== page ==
Environmentally minded netizens across Thailand unofficially relaunched a responsible-tourism campaign Thursday, encouraging people to reduce waste even when staying at home.
The hashtag #อยู่บ้านก็ลดโลกเลอะ, or “reduce pollution from home”, went to number one trending in Thailand late Thursday, thanks largely to the fan club and advocacy of a local celebrity, Palitchoke “Peck” Ayanaputra.
Peck is an ambassador for the Tourism Authority of Thailand (TAT) and has one million followers on Twitter.
TAT last year launched a campaign to encourage people to use less plastic and avoid food waste when travelling or at home.
This included traveling with your own cutlery, food storage and drinking glass and using cloth tote bags instead of single-use plastics.
Some netizens are comparing last year’s campaign to the current situation where people living in 28 highly controlled provinces are encouraged to work from home until the end of January to reduce the spread of the second wave of the coronavirus.
The Thailand Environment Institute (TEI) has warned that Thailand’s plastic waste increased by 15 per cent from 5,500 tons per day to 6,300 tons per day during the first wave of the coronavirus pandemic.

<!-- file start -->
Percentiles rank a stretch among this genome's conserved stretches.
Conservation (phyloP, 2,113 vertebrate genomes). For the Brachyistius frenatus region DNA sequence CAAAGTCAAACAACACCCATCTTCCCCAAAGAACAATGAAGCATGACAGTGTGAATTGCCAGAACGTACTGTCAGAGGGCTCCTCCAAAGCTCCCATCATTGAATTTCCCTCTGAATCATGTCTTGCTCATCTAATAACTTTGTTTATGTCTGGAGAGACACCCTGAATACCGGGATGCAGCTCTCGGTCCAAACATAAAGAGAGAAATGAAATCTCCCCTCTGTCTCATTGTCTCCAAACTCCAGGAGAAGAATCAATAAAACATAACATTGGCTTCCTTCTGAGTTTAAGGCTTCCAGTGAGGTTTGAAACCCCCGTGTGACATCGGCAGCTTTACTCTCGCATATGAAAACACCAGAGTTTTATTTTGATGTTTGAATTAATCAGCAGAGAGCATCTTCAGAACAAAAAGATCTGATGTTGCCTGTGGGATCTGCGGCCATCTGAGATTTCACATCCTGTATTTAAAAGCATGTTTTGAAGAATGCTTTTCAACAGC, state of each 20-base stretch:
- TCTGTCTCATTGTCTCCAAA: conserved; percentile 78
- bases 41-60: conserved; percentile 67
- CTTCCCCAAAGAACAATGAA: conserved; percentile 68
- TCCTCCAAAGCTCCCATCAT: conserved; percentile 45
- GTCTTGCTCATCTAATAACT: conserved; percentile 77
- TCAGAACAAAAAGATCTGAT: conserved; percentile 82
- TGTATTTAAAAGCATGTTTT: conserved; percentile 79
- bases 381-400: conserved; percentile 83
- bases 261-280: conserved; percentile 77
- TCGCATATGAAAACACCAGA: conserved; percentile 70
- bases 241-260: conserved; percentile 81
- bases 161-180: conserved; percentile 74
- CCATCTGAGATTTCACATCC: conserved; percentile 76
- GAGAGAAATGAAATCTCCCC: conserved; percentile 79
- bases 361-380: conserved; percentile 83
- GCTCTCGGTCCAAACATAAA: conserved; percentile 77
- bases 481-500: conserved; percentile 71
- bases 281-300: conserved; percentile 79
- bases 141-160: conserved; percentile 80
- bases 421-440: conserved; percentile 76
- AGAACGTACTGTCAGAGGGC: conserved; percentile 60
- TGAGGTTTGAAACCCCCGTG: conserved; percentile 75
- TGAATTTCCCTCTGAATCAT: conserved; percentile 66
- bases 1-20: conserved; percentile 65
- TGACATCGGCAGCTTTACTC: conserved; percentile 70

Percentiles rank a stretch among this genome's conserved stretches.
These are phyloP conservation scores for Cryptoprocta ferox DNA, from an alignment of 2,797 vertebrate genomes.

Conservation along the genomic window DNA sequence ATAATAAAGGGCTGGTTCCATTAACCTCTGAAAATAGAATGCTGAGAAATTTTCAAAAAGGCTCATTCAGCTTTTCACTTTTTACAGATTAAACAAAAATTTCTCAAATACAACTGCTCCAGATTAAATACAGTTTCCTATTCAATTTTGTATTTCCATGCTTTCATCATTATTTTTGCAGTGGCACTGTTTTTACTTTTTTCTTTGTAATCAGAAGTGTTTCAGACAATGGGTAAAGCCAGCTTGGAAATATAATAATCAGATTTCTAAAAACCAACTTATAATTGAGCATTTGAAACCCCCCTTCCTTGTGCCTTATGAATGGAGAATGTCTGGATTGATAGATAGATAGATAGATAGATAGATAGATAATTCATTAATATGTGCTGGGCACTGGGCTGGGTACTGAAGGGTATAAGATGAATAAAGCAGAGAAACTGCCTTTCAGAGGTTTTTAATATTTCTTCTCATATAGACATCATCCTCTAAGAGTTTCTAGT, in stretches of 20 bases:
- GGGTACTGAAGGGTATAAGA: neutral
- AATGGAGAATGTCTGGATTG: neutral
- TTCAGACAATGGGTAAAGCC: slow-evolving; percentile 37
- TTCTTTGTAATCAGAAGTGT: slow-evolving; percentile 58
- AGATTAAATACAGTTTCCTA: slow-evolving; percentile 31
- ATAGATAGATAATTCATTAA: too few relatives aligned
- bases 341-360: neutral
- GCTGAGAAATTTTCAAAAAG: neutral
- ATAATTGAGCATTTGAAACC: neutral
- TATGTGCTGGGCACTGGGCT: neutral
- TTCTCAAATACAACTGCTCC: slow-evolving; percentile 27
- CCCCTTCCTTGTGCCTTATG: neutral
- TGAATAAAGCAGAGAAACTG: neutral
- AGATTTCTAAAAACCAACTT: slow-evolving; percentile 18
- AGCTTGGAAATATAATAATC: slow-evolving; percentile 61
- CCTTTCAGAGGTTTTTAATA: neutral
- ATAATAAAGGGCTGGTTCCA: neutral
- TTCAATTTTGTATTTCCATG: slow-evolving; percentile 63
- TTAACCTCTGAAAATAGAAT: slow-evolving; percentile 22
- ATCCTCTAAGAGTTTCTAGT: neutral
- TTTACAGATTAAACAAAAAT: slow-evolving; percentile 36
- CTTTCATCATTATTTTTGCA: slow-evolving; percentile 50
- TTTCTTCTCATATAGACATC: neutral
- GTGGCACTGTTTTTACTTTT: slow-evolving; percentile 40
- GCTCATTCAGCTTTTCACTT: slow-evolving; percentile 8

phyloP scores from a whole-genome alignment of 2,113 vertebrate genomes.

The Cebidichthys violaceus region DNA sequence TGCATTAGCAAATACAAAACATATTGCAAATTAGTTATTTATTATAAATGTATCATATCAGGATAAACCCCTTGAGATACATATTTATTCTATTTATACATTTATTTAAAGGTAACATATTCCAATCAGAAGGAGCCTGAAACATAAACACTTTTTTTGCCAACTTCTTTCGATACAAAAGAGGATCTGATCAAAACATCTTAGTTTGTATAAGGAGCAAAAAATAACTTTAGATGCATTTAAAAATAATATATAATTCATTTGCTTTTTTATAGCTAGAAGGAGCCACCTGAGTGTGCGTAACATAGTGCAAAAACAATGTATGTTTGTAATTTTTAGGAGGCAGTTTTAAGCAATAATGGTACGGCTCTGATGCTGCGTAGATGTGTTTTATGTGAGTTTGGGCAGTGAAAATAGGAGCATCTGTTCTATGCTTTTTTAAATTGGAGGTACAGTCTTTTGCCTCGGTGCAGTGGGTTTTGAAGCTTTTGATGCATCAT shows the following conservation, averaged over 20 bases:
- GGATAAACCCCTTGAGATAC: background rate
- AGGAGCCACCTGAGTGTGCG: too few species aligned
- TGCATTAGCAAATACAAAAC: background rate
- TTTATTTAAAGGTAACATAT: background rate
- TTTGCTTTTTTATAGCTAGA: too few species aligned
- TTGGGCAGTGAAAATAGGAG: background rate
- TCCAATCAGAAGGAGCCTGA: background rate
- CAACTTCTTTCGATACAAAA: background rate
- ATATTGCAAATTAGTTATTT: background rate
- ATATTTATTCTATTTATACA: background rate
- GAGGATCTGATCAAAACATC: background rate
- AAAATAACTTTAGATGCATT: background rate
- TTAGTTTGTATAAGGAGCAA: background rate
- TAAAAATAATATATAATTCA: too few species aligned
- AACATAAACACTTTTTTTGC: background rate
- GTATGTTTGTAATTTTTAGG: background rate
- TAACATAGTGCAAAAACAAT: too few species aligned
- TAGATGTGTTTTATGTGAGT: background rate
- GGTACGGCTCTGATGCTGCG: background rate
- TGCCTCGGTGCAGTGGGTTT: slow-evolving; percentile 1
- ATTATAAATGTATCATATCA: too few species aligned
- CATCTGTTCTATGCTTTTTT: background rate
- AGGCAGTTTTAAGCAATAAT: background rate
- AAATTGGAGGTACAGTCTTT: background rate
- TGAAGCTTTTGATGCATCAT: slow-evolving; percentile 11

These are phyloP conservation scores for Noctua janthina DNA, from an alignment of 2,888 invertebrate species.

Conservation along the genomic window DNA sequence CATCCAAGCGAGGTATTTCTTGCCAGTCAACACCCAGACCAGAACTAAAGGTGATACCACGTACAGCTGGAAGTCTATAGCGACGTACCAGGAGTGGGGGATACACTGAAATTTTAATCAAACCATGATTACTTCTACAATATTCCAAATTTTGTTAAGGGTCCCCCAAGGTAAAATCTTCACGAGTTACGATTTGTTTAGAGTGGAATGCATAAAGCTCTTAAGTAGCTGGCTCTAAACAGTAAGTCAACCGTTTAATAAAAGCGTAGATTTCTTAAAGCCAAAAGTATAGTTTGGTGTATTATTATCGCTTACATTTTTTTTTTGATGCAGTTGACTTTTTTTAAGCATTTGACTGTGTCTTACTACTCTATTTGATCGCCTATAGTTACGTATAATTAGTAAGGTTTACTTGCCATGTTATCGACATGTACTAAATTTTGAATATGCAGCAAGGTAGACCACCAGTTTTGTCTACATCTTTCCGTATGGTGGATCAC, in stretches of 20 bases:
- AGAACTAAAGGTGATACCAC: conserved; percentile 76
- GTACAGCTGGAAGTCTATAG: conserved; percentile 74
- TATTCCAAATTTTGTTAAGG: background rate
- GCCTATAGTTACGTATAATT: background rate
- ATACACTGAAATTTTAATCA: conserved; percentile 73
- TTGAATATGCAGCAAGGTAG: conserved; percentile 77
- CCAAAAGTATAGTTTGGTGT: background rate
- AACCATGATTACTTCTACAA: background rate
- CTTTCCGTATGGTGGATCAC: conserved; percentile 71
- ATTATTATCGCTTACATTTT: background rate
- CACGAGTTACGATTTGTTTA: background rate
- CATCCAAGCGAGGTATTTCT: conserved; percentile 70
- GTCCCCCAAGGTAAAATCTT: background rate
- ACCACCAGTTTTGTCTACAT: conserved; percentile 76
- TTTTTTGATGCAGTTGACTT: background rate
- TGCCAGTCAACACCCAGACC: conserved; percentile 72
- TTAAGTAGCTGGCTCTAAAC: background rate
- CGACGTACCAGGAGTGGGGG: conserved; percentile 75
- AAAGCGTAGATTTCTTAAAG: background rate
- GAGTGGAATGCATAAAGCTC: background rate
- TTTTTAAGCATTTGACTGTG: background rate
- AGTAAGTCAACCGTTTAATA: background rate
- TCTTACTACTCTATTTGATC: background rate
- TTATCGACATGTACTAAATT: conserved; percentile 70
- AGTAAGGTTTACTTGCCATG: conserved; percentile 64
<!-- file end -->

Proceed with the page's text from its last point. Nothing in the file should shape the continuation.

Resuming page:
That rate decreased slightly after the first wave, indicating that it had been due to the increase in food delivery to people at home, TEI President Wijarn Simachaya said. This meant they were concerned it would pick up again under the current wave of infections, he said.
The Kasikorn Research Center said food delivery had increased by 78 to 84 per cent year-on-year in 2020 with more than 66 million deliveries during the year.
The Thailand Development Research Institute estimated that each delivery normally results in the use of at least seven single-use plastic items, namely the container, the bag for sauce, plastic spoon and fork and its bag, the bag for soup and the bigger bag to hold everything together.
The TEI also said that throwing away masks had also contributed to the increase in plastic waste with 1.5 to two million pieces being thrown away every day.
TEI’s Wijarn this week said that the new wave of the outbreak that came with the work-from-home model and the rapid growth of food delivery is contributing 550 million more pieces of plastic waste per year than in the pre-covid period.
He said the country’s roadmap must be enforced now to ban single-use plastic bags thinner than 36 microns, foam containers, single use plastic cups and plastic straws.
He said the efforts to cut single-use plastic must be supported by the reduce, reuse and recycle and the BCG model (bioeconomy, circular economy and green economy) so that it can be economically sustainable as well.
Food delivery providers are also encouraged to come up with programmes to reduce plastic waste. For example, Grab is coming up with a campaign to encourage their partner shops to use 3 million more environmentally friendly containers and cutlery. They expected at least 500 shops in Bangkok and other metropolitan areas to join their campaign.